Getting your Trinity Audio player ready...
On Tuesday, Egypt announced that the recent discussions regarding the Grand Ethiopian Renaissance Dam (GERD) have been unsuccessful. Cairo argues that the GERD could diminish its crucial share of Nile water, jeopardizing millions of jobs in agriculture and upsetting its delicate food balance. A legally binding agreement between Cairo and Addis Ababa regarding the dam’s filling and operation remains elusive.
The government of Egypt continued the line of maintaining all options on the table, a vailed threat to Ethiopia that “it reserves its right under international charters to defend its water and national security if it comes under threat,” according to the Water Resources and Irrigation Ministry said in a statement. A ministry statement also said, “The meeting concluded without success as Ethiopia persistently rejected any of the proposed technical or legal compromise solutions that would safeguard the interests of all three countries.”
Ethiopia maintains that the hydroelectric dam on the Blue Nile is vital for the nation’s development and poses no threat to Egypt. Ethiopia has resisted entering into a legally binding agreement, asserting that recommendations should be adequate, and has rejected Cairo’s proposals for international mediation. Ethiopia contends that previous Nile water sharing agreements made during the colonial era in the 20th century were unfair, largely benefiting Egypt.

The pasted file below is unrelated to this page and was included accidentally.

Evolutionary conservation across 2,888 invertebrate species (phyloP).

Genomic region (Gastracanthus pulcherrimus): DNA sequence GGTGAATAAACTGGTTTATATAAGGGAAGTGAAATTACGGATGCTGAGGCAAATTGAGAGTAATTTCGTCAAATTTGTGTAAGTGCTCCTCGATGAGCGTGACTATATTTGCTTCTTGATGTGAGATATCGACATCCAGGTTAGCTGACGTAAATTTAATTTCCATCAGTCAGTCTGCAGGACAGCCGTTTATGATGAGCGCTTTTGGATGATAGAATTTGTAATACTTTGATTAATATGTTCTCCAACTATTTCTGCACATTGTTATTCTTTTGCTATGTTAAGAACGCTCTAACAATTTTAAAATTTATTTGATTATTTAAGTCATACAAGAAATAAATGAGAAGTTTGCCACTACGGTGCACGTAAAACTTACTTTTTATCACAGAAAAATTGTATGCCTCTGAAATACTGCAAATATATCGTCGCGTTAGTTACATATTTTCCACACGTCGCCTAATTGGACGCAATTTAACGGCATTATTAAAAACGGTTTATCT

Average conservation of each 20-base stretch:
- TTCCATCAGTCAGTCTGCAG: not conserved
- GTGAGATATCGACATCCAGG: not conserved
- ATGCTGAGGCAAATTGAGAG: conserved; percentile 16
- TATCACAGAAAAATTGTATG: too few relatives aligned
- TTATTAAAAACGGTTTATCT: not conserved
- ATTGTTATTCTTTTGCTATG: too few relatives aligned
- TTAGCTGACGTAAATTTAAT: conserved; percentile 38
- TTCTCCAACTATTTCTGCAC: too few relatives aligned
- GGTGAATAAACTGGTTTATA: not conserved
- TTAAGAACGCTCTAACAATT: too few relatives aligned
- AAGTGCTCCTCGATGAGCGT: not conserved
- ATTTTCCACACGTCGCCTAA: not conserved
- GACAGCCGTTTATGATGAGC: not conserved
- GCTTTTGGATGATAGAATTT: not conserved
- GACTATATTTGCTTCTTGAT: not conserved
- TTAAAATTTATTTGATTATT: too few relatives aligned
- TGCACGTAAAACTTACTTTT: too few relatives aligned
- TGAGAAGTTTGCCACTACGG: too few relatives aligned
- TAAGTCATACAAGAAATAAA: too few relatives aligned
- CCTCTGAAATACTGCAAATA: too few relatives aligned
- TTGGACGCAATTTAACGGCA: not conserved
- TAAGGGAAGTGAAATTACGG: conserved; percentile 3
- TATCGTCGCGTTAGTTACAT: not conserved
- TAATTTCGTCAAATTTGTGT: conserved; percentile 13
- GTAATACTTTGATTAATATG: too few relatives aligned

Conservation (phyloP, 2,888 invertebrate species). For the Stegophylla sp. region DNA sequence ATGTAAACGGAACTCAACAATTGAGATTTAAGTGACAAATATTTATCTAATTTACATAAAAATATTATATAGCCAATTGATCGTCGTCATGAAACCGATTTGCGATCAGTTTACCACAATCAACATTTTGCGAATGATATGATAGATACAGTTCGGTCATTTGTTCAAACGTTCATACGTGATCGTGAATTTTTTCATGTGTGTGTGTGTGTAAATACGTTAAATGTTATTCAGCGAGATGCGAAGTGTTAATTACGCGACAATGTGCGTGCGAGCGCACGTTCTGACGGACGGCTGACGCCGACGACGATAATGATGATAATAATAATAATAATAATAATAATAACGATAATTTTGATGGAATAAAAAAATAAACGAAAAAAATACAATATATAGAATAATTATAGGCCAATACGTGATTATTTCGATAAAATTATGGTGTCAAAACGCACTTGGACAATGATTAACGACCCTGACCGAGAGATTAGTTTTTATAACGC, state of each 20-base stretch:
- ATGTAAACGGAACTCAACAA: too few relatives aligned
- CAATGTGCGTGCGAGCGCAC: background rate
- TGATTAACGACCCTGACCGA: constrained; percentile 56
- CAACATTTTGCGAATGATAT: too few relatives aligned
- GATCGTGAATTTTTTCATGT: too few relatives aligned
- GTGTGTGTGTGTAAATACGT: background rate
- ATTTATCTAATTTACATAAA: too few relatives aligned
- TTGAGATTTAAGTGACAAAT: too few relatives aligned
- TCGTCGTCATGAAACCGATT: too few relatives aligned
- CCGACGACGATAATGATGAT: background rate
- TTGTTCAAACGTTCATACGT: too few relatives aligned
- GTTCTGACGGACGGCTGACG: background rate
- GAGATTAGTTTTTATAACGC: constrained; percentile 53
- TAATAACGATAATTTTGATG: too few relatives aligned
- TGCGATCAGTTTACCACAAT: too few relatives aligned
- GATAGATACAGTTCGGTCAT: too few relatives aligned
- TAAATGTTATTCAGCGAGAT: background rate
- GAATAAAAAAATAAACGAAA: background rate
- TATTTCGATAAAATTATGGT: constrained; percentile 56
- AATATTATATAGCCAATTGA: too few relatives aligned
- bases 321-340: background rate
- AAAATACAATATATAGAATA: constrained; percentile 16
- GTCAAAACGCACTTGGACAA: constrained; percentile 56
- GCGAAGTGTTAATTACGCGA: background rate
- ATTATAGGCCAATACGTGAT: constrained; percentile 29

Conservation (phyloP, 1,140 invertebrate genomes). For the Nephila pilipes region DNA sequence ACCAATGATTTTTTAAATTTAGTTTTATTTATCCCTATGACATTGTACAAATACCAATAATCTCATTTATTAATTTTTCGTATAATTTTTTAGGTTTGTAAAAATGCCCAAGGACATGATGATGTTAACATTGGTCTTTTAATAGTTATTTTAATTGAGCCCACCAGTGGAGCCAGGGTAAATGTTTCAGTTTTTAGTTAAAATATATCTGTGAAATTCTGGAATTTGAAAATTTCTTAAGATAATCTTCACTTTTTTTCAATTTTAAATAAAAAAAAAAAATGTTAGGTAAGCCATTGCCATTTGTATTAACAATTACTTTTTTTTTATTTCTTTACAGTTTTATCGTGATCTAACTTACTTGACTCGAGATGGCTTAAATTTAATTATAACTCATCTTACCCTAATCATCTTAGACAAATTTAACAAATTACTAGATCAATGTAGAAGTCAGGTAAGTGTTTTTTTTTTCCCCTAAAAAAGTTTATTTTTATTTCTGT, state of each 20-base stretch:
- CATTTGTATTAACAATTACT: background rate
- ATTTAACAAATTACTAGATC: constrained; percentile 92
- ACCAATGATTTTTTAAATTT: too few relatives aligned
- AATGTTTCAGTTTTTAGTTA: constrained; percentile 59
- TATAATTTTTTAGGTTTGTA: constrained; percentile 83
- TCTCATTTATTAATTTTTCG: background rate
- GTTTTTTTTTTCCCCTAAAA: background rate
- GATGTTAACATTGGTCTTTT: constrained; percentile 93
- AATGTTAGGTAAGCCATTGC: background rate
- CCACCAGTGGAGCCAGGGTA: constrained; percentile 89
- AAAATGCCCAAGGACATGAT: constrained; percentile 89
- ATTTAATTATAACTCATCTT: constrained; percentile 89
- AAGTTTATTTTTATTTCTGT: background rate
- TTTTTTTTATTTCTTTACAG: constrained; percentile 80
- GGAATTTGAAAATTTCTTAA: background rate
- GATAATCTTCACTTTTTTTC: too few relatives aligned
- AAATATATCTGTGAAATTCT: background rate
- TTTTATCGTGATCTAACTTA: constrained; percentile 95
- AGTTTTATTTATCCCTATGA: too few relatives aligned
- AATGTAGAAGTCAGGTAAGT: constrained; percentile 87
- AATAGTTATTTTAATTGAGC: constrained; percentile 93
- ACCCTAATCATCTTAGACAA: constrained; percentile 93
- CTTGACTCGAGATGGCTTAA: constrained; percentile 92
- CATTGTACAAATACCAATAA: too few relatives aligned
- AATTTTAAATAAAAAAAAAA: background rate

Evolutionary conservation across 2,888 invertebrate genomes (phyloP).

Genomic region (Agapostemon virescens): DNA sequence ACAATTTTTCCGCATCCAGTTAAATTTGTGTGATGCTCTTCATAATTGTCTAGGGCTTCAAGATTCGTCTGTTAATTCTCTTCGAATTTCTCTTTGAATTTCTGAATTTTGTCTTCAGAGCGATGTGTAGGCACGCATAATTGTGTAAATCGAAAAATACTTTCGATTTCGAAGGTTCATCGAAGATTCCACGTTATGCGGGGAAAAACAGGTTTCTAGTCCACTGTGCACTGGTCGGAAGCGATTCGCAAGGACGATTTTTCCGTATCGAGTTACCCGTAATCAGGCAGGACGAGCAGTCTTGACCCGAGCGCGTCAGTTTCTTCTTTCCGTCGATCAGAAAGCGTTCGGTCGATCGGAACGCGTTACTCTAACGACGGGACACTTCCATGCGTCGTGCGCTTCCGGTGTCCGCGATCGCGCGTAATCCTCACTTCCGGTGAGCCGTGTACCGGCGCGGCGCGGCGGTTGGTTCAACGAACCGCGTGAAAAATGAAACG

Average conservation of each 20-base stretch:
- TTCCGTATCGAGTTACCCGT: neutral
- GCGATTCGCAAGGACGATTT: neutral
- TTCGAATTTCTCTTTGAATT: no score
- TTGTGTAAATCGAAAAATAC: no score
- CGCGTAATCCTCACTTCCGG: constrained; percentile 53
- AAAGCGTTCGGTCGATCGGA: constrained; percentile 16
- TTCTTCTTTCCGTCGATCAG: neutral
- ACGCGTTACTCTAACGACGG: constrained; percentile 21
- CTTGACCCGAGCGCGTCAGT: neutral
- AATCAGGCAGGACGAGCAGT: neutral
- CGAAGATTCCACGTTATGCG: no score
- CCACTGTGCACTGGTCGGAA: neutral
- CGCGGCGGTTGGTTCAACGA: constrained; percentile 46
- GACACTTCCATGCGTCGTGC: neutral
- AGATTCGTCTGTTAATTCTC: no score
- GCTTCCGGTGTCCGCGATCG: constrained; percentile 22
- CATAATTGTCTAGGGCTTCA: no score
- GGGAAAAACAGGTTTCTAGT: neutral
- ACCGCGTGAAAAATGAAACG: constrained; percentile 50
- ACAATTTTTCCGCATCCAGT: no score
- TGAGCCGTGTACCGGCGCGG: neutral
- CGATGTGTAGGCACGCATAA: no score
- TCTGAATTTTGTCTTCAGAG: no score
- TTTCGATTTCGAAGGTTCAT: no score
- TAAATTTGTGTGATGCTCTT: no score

Without giving further details, Egypt’s ministry said, “The Arab Republic of Egypt emphasizes that it will now closely monitor the filling and operation of the renaissance dam,”. In response, Ethiopia’s Foreign ministry said, “Egypt maintains a colonial era mentality and erected roadblocks against efforts towards convergence.” It added by saying, “Egypt has issued a statement that violates the UN Charter and the Constitutive Act of the African Union.”
Both countries said they remain committed towards reaching a negotiated deal. Meanwhile Ethiopia is nearly finished with the construction of the dam, reaching a height of 620 meters. Most important, the dam’s electromechanical work has been progressing with additional five energy generating turbines to be installed in 2024. Electricity generation capacity, which began two years ago is set to increase in the coming months. For Ethiopia this achievement is an issue of national pride.